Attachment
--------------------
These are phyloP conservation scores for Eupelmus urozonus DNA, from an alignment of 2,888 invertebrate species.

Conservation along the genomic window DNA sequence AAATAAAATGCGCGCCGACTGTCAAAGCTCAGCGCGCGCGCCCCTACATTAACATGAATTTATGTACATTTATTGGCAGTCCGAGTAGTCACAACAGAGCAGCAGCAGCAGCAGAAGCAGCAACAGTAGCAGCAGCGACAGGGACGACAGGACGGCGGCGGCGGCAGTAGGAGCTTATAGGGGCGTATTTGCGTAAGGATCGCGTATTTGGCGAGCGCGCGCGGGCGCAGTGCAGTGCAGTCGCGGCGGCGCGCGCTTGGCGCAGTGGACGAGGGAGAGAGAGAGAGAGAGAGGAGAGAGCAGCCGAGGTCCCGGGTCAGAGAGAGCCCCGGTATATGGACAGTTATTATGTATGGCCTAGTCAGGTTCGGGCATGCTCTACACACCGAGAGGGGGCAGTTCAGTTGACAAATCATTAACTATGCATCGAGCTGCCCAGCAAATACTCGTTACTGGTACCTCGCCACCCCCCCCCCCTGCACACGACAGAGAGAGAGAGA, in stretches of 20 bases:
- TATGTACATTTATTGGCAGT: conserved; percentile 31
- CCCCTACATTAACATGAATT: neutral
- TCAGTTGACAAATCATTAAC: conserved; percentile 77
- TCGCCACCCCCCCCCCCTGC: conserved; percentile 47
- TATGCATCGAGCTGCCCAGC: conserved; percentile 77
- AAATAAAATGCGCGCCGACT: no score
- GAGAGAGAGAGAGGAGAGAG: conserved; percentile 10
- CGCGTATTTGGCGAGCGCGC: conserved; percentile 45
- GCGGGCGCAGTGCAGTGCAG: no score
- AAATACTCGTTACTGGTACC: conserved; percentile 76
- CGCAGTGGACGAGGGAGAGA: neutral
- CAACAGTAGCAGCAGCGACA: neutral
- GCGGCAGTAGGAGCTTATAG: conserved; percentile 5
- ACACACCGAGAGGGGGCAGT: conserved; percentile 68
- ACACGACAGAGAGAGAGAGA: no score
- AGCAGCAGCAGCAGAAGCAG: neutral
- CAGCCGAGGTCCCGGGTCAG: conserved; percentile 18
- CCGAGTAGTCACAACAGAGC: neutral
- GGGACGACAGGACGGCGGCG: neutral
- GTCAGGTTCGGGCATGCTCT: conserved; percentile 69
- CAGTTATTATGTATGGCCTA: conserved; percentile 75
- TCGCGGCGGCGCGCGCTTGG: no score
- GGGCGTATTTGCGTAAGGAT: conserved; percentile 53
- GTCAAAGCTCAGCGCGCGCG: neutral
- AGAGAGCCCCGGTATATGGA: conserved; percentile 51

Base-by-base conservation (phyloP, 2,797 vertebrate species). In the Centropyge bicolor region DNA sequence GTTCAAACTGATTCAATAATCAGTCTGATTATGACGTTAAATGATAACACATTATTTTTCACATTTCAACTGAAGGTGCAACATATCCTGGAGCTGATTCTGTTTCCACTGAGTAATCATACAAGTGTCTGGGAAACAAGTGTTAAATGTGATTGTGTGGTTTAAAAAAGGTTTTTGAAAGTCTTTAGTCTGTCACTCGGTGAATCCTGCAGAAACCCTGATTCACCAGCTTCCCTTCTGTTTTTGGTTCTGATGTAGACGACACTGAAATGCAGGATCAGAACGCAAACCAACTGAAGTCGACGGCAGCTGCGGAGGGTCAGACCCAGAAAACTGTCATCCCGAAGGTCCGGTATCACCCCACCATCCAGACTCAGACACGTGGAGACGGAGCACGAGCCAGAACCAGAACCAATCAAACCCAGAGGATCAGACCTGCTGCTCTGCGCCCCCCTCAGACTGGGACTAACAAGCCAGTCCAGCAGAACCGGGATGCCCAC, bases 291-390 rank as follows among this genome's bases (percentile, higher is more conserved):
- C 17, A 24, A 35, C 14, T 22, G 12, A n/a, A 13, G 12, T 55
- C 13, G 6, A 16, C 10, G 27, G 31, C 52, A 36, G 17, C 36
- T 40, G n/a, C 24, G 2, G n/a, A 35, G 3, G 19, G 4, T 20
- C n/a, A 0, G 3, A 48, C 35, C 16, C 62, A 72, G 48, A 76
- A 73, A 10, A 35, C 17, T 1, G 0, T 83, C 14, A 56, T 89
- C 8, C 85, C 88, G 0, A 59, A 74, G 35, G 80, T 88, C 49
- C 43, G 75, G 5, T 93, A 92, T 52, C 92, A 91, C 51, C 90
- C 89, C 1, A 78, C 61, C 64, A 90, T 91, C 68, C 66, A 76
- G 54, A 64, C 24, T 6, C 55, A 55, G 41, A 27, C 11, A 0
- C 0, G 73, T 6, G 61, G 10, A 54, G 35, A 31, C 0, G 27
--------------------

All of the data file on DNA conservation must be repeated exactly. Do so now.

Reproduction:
These are phyloP conservation scores for Eupelmus urozonus DNA, from an alignment of 2,888 invertebrate species.

Conservation along the genomic window DNA sequence AAATAAAATGCGCGCCGACTGTCAAAGCTCAGCGCGCGCGCCCCTACATTAACATGAATTTATGTACATTTATTGGCAGTCCGAGTAGTCACAACAGAGCAGCAGCAGCAGCAGAAGCAGCAACAGTAGCAGCAGCGACAGGGACGACAGGACGGCGGCGGCGGCAGTAGGAGCTTATAGGGGCGTATTTGCGTAAGGATCGCGTATTTGGCGAGCGCGCGCGGGCGCAGTGCAGTGCAGTCGCGGCGGCGCGCGCTTGGCGCAGTGGACGAGGGAGAGAGAGAGAGAGAGAGGAGAGAGCAGCCGAGGTCCCGGGTCAGAGAGAGCCCCGGTATATGGACAGTTATTATGTATGGCCTAGTCAGGTTCGGGCATGCTCTACACACCGAGAGGGGGCAGTTCAGTTGACAAATCATTAACTATGCATCGAGCTGCCCAGCAAATACTCGTTACTGGTACCTCGCCACCCCCCCCCCCTGCACACGACAGAGAGAGAGAGA, in stretches of 20 bases:
- TATGTACATTTATTGGCAGT: conserved; percentile 31
- CCCCTACATTAACATGAATT: neutral
- TCAGTTGACAAATCATTAAC: conserved; percentile 77
- TCGCCACCCCCCCCCCCTGC: conserved; percentile 47
- TATGCATCGAGCTGCCCAGC: conserved; percentile 77
- AAATAAAATGCGCGCCGACT: no score
- GAGAGAGAGAGAGGAGAGAG: conserved; percentile 10
- CGCGTATTTGGCGAGCGCGC: conserved; percentile 45
- GCGGGCGCAGTGCAGTGCAG: no score
- AAATACTCGTTACTGGTACC: conserved; percentile 76
- CGCAGTGGACGAGGGAGAGA: neutral
- CAACAGTAGCAGCAGCGACA: neutral
- GCGGCAGTAGGAGCTTATAG: conserved; percentile 5
- ACACACCGAGAGGGGGCAGT: conserved; percentile 68
- ACACGACAGAGAGAGAGAGA: no score
- AGCAGCAGCAGCAGAAGCAG: neutral
- CAGCCGAGGTCCCGGGTCAG: conserved; percentile 18
- CCGAGTAGTCACAACAGAGC: neutral
- GGGACGACAGGACGGCGGCG: neutral
- GTCAGGTTCGGGCATGCTCT: conserved; percentile 69
- CAGTTATTATGTATGGCCTA: conserved; percentile 75
- TCGCGGCGGCGCGCGCTTGG: no score
- GGGCGTATTTGCGTAAGGAT: conserved; percentile 53
- GTCAAAGCTCAGCGCGCGCG: neutral
- AGAGAGCCCCGGTATATGGA: conserved; percentile 51

Base-by-base conservation (phyloP, 2,797 vertebrate species). In the Centropyge bicolor region DNA sequence GTTCAAACTGATTCAATAATCAGTCTGATTATGACGTTAAATGATAACACATTATTTTTCACATTTCAACTGAAGGTGCAACATATCCTGGAGCTGATTCTGTTTCCACTGAGTAATCATACAAGTGTCTGGGAAACAAGTGTTAAATGTGATTGTGTGGTTTAAAAAAGGTTTTTGAAAGTCTTTAGTCTGTCACTCGGTGAATCCTGCAGAAACCCTGATTCACCAGCTTCCCTTCTGTTTTTGGTTCTGATGTAGACGACACTGAAATGCAGGATCAGAACGCAAACCAACTGAAGTCGACGGCAGCTGCGGAGGGTCAGACCCAGAAAACTGTCATCCCGAAGGTCCGGTATCACCCCACCATCCAGACTCAGACACGTGGAGACGGAGCACGAGCCAGAACCAGAACCAATCAAACCCAGAGGATCAGACCTGCTGCTCTGCGCCCCCCTCAGACTGGGACTAACAAGCCAGTCCAGCAGAACCGGGATGCCCAC, bases 291-390 rank as follows among this genome's bases (percentile, higher is more conserved):
- C 17, A 24, A 35, C 14, T 22, G 12, A n/a, A 13, G 12, T 55
- C 13, G 6, A 16, C 10, G 27, G 31, C 52, A 36, G 17, C 36
- T 40, G n/a, C 24, G 2, G n/a, A 35, G 3, G 19, G 4, T 20
- C n/a, A 0, G 3, A 48, C 35, C 16, C 62, A 72, G 48, A 76
- A 73, A 10, A 35, C 17, T 1, G 0, T 83, C 14, A 56, T 89
- C 8, C 85, C 88, G 0, A 59, A 74, G 35, G 80, T 88, C 49
- C 43, G 75, G 5, T 93, A 92, T 52, C 92, A 91, C 51, C 90
- C 89, C 1, A 78, C 61, C 64, A 90, T 91, C 68, C 66, A 76
- G 54, A 64, C 24, T 6, C 55, A 55, G 41, A 27, C 11, A 0
- C 0, G 73, T 6, G 61, G 10, A 54, G 35, A 31, C 0, G 27